For many, living with bipolar disorder also means experiencing debilitating migraine attacks.

Photo of person with bipolar disorder riding a bike the face is scratched out symbolizing a migraineShare on Pinterest
Thodoris Georgiou/EyeEm/Getty Images

Experiencing a migraine attack on top of bipolar disorder symptoms can feel like a double whammy.

For people who live with bipolar disorder, migraine is quite common. At its worst, migraine can cause everything from vomiting to unbearable pain and light sensitivity. For many people, migraine attacks are debilitating for 1 to 4 days.

Bipolar disorder is a condition of mood episodes and energy shifts that can negatively impact how you function day by day. Episodes of depressive symptoms can flip to states of high energy and agitation known as mania or hypomania.

If you experience both, it can be helpful to learn about the link between the two conditions and how to put together a treatment strategy with your doctor to get the most relief.

There’s no evidence that suggests bipolar disorder causes migraine, but the two conditions are commonly seen together.

Having both conditions often makes episodes of both more frequent. Migraine tends to develop after the onset of bipolar disorder.

As many as 29% of people living with bipolar disorder have experienced migraine. That’s a significant difference compared to 12% of the general population who have migraine.

The relationship between the two conditions seems to go both ways. In a 1990 study, people with migraine were three times as likely to have a bipolar spectrum disorder.

Migraine is also associated with an earlier onset of bipolar disorder and more severe and frequent depressive episodes.

A history of childhood abuse increases the likelihood of co-occurrence (comorbidity) of bipolar disorder and migraine, according to the same study.

Migraine is more common in women, as is the comorbidity of bipolar disorder and migraine.

Are headaches a symptom of bipolar disorder?

Headaches are not listed as part of the diagnostic criteria for bipolar disorder in the Diagnostic and Statistical Manual of Mental Disorders, 5th edition (DSM-5).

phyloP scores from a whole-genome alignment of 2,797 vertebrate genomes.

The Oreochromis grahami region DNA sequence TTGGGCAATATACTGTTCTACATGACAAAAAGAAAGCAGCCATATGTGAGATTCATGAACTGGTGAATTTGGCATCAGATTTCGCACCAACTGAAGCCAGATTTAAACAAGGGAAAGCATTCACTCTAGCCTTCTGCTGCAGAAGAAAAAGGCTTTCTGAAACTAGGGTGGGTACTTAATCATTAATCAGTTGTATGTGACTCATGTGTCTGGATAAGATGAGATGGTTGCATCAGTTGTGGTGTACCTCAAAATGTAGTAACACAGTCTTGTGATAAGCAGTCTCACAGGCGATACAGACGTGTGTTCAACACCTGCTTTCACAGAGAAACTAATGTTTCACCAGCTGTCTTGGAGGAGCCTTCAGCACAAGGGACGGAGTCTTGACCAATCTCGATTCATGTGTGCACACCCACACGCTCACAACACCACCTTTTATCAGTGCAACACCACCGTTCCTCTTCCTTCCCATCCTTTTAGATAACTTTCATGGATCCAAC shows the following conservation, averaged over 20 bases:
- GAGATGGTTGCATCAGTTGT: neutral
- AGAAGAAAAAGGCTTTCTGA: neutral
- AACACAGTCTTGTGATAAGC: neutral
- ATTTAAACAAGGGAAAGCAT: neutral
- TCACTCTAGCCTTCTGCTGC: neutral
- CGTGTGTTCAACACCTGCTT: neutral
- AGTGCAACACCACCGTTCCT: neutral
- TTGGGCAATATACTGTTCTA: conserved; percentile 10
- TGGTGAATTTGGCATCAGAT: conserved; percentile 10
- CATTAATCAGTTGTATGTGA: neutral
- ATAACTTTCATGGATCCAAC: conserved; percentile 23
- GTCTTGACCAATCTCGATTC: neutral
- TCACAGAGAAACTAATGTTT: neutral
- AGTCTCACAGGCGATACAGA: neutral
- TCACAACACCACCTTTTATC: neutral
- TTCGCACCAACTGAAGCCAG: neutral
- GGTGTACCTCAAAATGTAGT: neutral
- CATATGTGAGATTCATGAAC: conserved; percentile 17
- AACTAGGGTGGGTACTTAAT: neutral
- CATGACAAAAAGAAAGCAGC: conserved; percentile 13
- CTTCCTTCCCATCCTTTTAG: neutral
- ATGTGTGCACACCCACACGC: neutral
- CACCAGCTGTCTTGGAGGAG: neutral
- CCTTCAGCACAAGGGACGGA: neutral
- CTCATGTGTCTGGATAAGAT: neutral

There are several reasons you might experience a headache or migraine attack — some harmless and others more concerning.

You might be dehydrated or have experienced eyestrain, for example. On the other end of the spectrum, you may be experiencing brain injury or chronic illness.

Living with migraine doesn’t mean you’re living with bipolar disorder.

Many people live with migraine and never experience a co-occurring mental health condition. In fact, many migraine episodes occur without any evidence of mental or physical illness.

While still not a symptom of any type of bipolar disorder, migraine is much more prevalent in bipolar II disorder than in bipolar I disorder. In a small 2001 study, 82% of participants with bipolar II disorder had migraine, compared to 27% of people with bipolar I disorder.

So, what are the symptoms of bipolar disorder?

Several main types of bipolar disorder exist, all defined by mood and energy shifts, including:

  • Bipolar I disorder: Episodes of elevated mood and agitation known as mania that can be severe enough to require hospitalization. Depressive episodes may also occur but are not required for diagnosis.
  • Bipolar II disorder: Patterns of depressive episodes and states of moderately elevated mood known as hypomania.
  • Cyclothymia: Milder symptoms of both hypomania and depression that last for a period of at least 2 years.
Was this helpful?

Experts believe bipolar disorder and migraine share a number of underlying mechanisms.

These overlapping causative factors may include chemical imbalances, the presence of chronic inflammation, and imbalance in nitrosative stress management.